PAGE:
Once we inserted ourselves into the brush, Chuck crouched and we huddled around him.  “Listen, we’re going to split up.”

“Did you see what they were shooting?” I whispered in amazement.

“Yeah.  They’re shooting whole packs of twelve, or at least some of them are.  We can’t really do that, because we don’t have any way to light multiple fuses, so don’t worry about it.  Just do your best and keep your goggles on.  If it gets too hairy, pull out and re-group at the shed.”  Chuck slid off to the right and was gone.

“I’m after that shithead, Eric,” said Rhett, before bolting like a cat into the inky vegetation.  “I’ll bet he’s the one with the flame.”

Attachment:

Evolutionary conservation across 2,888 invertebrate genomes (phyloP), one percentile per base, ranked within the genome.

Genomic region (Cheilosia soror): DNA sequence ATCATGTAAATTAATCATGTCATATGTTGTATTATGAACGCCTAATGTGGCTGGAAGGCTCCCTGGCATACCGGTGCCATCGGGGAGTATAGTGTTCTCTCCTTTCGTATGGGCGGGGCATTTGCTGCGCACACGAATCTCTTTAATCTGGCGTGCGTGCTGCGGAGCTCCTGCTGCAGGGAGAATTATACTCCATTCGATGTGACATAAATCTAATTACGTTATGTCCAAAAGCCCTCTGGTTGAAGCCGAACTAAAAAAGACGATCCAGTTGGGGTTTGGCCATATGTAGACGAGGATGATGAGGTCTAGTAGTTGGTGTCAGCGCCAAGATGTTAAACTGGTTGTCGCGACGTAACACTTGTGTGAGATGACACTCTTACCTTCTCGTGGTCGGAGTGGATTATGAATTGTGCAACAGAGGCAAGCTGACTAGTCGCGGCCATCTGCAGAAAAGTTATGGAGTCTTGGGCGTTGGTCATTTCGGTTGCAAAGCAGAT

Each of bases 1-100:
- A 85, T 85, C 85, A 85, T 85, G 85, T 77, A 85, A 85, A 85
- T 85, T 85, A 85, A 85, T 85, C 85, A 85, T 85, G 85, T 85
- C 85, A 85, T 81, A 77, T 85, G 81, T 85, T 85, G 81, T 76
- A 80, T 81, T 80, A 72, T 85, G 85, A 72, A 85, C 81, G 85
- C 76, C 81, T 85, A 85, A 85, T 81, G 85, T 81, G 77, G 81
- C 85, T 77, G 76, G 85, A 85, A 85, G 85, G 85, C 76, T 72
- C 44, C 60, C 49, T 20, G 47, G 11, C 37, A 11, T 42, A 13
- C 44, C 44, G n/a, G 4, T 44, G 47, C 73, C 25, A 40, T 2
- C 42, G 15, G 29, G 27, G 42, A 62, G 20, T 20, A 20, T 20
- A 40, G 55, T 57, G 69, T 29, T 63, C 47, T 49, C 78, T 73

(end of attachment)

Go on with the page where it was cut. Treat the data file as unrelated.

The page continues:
From the sight of the original fusillade, the battle sounded as if it was still raging.  Bellingham must have mounted a counter attack, which no matter how feeble was hopefully keeping the entire Culligan clan tied up.  Moving deliberately to avoid detection, I eased silently over the moist ground, wary of the occasional snap of a twig underfoot.  The sound of continued pandemonium drew closer as I worked around the low hanging wet branches of trees and through the tangled thicket of undergrowth.  As I moved, it began to hit me that I was moving uphill, both in relation to the lower part of my yard and to my house.  I realized with shock that the Culligans had been clever enough to entrench themselves in the highest possible ground overlooking our land, and then they had successfully baited a portion of us to fight from a position that was downhill and provided little natural cover.  It was as I chewed on this discovery in my mind, all the while closing in on the action that I stumbled into a small clearing.